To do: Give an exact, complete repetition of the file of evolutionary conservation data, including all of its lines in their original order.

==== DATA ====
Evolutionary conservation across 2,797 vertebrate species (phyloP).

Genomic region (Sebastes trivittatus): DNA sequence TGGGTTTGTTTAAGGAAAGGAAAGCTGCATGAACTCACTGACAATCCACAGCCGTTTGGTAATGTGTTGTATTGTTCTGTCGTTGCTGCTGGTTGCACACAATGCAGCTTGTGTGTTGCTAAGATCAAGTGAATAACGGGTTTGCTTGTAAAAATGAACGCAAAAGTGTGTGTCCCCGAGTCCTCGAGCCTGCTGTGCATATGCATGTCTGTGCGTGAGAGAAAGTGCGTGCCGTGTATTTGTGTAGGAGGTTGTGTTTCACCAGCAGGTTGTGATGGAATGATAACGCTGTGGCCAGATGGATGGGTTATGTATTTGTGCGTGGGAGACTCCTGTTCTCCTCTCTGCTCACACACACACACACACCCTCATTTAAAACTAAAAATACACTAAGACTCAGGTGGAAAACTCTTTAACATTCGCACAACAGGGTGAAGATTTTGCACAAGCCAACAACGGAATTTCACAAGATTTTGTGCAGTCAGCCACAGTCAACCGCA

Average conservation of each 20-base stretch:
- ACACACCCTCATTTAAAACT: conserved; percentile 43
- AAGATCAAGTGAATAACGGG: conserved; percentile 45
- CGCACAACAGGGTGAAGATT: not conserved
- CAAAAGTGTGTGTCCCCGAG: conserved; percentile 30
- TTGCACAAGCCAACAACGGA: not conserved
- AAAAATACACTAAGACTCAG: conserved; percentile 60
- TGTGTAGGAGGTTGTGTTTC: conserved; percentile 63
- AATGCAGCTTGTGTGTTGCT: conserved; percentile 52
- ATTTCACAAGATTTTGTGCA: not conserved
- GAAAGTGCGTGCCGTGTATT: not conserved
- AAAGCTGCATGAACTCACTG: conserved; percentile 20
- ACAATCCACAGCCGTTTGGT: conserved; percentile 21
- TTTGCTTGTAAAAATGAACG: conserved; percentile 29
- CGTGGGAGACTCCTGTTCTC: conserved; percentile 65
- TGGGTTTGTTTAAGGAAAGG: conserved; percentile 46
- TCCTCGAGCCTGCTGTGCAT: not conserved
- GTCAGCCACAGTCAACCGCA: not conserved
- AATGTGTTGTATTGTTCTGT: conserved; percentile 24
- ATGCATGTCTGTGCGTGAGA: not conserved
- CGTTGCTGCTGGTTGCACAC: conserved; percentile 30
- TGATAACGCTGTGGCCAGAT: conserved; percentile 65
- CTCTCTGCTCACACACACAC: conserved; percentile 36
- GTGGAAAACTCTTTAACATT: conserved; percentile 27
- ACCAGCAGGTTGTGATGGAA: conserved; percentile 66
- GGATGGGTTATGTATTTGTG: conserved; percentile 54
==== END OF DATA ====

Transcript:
Evolutionary conservation across 2,797 vertebrate species (phyloP).

Genomic region (Sebastes trivittatus): DNA sequence TGGGTTTGTTTAAGGAAAGGAAAGCTGCATGAACTCACTGACAATCCACAGCCGTTTGGTAATGTGTTGTATTGTTCTGTCGTTGCTGCTGGTTGCACACAATGCAGCTTGTGTGTTGCTAAGATCAAGTGAATAACGGGTTTGCTTGTAAAAATGAACGCAAAAGTGTGTGTCCCCGAGTCCTCGAGCCTGCTGTGCATATGCATGTCTGTGCGTGAGAGAAAGTGCGTGCCGTGTATTTGTGTAGGAGGTTGTGTTTCACCAGCAGGTTGTGATGGAATGATAACGCTGTGGCCAGATGGATGGGTTATGTATTTGTGCGTGGGAGACTCCTGTTCTCCTCTCTGCTCACACACACACACACACCCTCATTTAAAACTAAAAATACACTAAGACTCAGGTGGAAAACTCTTTAACATTCGCACAACAGGGTGAAGATTTTGCACAAGCCAACAACGGAATTTCACAAGATTTTGTGCAGTCAGCCACAGTCAACCGCA

Average conservation of each 20-base stretch:
- ACACACCCTCATTTAAAACT: conserved; percentile 43
- AAGATCAAGTGAATAACGGG: conserved; percentile 45
- CGCACAACAGGGTGAAGATT: not conserved
- CAAAAGTGTGTGTCCCCGAG: conserved; percentile 30
- TTGCACAAGCCAACAACGGA: not conserved
- AAAAATACACTAAGACTCAG: conserved; percentile 60
- TGTGTAGGAGGTTGTGTTTC: conserved; percentile 63
- AATGCAGCTTGTGTGTTGCT: conserved; percentile 52
- ATTTCACAAGATTTTGTGCA: not conserved
- GAAAGTGCGTGCCGTGTATT: not conserved
- AAAGCTGCATGAACTCACTG: conserved; percentile 20
- ACAATCCACAGCCGTTTGGT: conserved; percentile 21
- TTTGCTTGTAAAAATGAACG: conserved; percentile 29
- CGTGGGAGACTCCTGTTCTC: conserved; percentile 65
- TGGGTTTGTTTAAGGAAAGG: conserved; percentile 46
- TCCTCGAGCCTGCTGTGCAT: not conserved
- GTCAGCCACAGTCAACCGCA: not conserved
- AATGTGTTGTATTGTTCTGT: conserved; percentile 24
- ATGCATGTCTGTGCGTGAGA: not conserved
- CGTTGCTGCTGGTTGCACAC: conserved; percentile 30
- TGATAACGCTGTGGCCAGAT: conserved; percentile 65
- CTCTCTGCTCACACACACAC: conserved; percentile 36
- GTGGAAAACTCTTTAACATT: conserved; percentile 27
- ACCAGCAGGTTGTGATGGAA: conserved; percentile 66
- GGATGGGTTATGTATTTGTG: conserved; percentile 54